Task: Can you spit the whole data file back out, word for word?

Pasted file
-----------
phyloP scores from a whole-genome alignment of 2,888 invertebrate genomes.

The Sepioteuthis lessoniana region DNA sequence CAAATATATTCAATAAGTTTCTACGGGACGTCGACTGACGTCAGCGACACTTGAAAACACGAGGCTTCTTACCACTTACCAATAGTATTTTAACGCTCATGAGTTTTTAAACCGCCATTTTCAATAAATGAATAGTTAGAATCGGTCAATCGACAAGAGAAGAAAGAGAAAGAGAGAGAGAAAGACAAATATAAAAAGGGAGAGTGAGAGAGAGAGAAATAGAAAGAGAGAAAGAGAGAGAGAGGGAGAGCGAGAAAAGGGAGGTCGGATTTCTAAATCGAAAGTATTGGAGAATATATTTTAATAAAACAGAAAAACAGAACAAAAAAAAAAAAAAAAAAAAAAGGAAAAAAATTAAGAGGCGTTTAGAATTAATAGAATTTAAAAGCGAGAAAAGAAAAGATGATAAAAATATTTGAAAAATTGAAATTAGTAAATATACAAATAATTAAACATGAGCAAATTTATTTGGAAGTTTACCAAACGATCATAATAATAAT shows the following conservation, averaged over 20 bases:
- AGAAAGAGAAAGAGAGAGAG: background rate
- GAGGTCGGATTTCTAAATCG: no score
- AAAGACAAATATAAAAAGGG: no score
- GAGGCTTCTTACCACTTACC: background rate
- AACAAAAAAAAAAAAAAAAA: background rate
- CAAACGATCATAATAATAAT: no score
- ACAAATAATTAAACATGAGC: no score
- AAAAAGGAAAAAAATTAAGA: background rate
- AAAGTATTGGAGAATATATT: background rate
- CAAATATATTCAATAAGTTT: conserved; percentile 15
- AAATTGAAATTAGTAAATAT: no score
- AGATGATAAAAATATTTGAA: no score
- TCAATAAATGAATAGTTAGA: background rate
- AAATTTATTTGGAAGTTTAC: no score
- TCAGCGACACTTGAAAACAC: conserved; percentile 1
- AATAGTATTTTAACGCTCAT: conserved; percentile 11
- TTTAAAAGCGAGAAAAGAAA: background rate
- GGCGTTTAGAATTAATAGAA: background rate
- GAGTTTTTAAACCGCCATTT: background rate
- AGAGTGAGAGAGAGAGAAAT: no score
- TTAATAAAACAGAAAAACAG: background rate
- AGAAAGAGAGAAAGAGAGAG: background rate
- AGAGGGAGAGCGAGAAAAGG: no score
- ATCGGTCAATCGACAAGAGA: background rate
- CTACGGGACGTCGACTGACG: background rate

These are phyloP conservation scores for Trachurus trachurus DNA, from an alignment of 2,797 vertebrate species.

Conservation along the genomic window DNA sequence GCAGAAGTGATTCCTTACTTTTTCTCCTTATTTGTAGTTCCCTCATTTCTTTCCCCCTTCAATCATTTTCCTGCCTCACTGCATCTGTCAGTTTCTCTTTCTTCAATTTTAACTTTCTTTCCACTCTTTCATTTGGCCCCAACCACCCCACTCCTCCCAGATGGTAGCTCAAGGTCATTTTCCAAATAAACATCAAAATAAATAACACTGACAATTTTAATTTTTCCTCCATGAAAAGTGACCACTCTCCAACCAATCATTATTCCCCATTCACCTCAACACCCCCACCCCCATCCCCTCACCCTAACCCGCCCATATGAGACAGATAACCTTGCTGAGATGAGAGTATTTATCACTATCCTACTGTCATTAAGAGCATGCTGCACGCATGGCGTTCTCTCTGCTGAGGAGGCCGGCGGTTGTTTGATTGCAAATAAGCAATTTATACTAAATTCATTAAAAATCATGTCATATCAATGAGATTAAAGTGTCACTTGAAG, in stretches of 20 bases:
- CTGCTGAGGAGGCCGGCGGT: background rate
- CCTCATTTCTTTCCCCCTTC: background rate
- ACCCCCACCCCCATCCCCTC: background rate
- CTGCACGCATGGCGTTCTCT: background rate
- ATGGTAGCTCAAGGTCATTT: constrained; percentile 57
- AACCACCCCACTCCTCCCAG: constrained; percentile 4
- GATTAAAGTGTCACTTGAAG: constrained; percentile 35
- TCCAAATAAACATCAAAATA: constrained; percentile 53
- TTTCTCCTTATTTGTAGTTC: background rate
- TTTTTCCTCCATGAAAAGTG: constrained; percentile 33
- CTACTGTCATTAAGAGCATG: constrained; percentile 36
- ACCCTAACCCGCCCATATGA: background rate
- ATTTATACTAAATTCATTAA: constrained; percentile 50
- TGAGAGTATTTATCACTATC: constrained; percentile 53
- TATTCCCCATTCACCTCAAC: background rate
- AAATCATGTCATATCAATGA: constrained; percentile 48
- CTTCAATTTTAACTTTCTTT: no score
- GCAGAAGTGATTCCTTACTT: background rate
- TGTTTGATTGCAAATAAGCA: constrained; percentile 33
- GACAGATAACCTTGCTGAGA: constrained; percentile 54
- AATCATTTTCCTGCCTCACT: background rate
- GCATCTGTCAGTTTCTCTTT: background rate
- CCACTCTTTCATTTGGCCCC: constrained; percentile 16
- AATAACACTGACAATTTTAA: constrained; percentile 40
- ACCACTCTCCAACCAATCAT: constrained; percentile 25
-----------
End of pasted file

phyloP scores from a whole-genome alignment of 2,888 invertebrate genomes.

The Sepioteuthis lessoniana region DNA sequence CAAATATATTCAATAAGTTTCTACGGGACGTCGACTGACGTCAGCGACACTTGAAAACACGAGGCTTCTTACCACTTACCAATAGTATTTTAACGCTCATGAGTTTTTAAACCGCCATTTTCAATAAATGAATAGTTAGAATCGGTCAATCGACAAGAGAAGAAAGAGAAAGAGAGAGAGAAAGACAAATATAAAAAGGGAGAGTGAGAGAGAGAGAAATAGAAAGAGAGAAAGAGAGAGAGAGGGAGAGCGAGAAAAGGGAGGTCGGATTTCTAAATCGAAAGTATTGGAGAATATATTTTAATAAAACAGAAAAACAGAACAAAAAAAAAAAAAAAAAAAAAAGGAAAAAAATTAAGAGGCGTTTAGAATTAATAGAATTTAAAAGCGAGAAAAGAAAAGATGATAAAAATATTTGAAAAATTGAAATTAGTAAATATACAAATAATTAAACATGAGCAAATTTATTTGGAAGTTTACCAAACGATCATAATAATAAT shows the following conservation, averaged over 20 bases:
- AGAAAGAGAAAGAGAGAGAG: background rate
- GAGGTCGGATTTCTAAATCG: no score
- AAAGACAAATATAAAAAGGG: no score
- GAGGCTTCTTACCACTTACC: background rate
- AACAAAAAAAAAAAAAAAAA: background rate
- CAAACGATCATAATAATAAT: no score
- ACAAATAATTAAACATGAGC: no score
- AAAAAGGAAAAAAATTAAGA: background rate
- AAAGTATTGGAGAATATATT: background rate
- CAAATATATTCAATAAGTTT: conserved; percentile 15
- AAATTGAAATTAGTAAATAT: no score
- AGATGATAAAAATATTTGAA: no score
- TCAATAAATGAATAGTTAGA: background rate
- AAATTTATTTGGAAGTTTAC: no score
- TCAGCGACACTTGAAAACAC: conserved; percentile 1
- AATAGTATTTTAACGCTCAT: conserved; percentile 11
- TTTAAAAGCGAGAAAAGAAA: background rate
- GGCGTTTAGAATTAATAGAA: background rate
- GAGTTTTTAAACCGCCATTT: background rate
- AGAGTGAGAGAGAGAGAAAT: no score
- TTAATAAAACAGAAAAACAG: background rate
- AGAAAGAGAGAAAGAGAGAG: background rate
- AGAGGGAGAGCGAGAAAAGG: no score
- ATCGGTCAATCGACAAGAGA: background rate
- CTACGGGACGTCGACTGACG: background rate

These are phyloP conservation scores for Trachurus trachurus DNA, from an alignment of 2,797 vertebrate species.

Conservation along the genomic window DNA sequence GCAGAAGTGATTCCTTACTTTTTCTCCTTATTTGTAGTTCCCTCATTTCTTTCCCCCTTCAATCATTTTCCTGCCTCACTGCATCTGTCAGTTTCTCTTTCTTCAATTTTAACTTTCTTTCCACTCTTTCATTTGGCCCCAACCACCCCACTCCTCCCAGATGGTAGCTCAAGGTCATTTTCCAAATAAACATCAAAATAAATAACACTGACAATTTTAATTTTTCCTCCATGAAAAGTGACCACTCTCCAACCAATCATTATTCCCCATTCACCTCAACACCCCCACCCCCATCCCCTCACCCTAACCCGCCCATATGAGACAGATAACCTTGCTGAGATGAGAGTATTTATCACTATCCTACTGTCATTAAGAGCATGCTGCACGCATGGCGTTCTCTCTGCTGAGGAGGCCGGCGGTTGTTTGATTGCAAATAAGCAATTTATACTAAATTCATTAAAAATCATGTCATATCAATGAGATTAAAGTGTCACTTGAAG, in stretches of 20 bases:
- CTGCTGAGGAGGCCGGCGGT: background rate
- CCTCATTTCTTTCCCCCTTC: background rate
- ACCCCCACCCCCATCCCCTC: background rate
- CTGCACGCATGGCGTTCTCT: background rate
- ATGGTAGCTCAAGGTCATTT: constrained; percentile 57
- AACCACCCCACTCCTCCCAG: constrained; percentile 4
- GATTAAAGTGTCACTTGAAG: constrained; percentile 35
- TCCAAATAAACATCAAAATA: constrained; percentile 53
- TTTCTCCTTATTTGTAGTTC: background rate
- TTTTTCCTCCATGAAAAGTG: constrained; percentile 33
- CTACTGTCATTAAGAGCATG: constrained; percentile 36
- ACCCTAACCCGCCCATATGA: background rate
- ATTTATACTAAATTCATTAA: constrained; percentile 50
- TGAGAGTATTTATCACTATC: constrained; percentile 53
- TATTCCCCATTCACCTCAAC: background rate
- AAATCATGTCATATCAATGA: constrained; percentile 48
- CTTCAATTTTAACTTTCTTT: no score
- GCAGAAGTGATTCCTTACTT: background rate
- TGTTTGATTGCAAATAAGCA: constrained; percentile 33
- GACAGATAACCTTGCTGAGA: constrained; percentile 54
- AATCATTTTCCTGCCTCACT: background rate
- GCATCTGTCAGTTTCTCTTT: background rate
- CCACTCTTTCATTTGGCCCC: constrained; percentile 16
- AATAACACTGACAATTTTAA: constrained; percentile 40
- ACCACTCTCCAACCAATCAT: constrained; percentile 25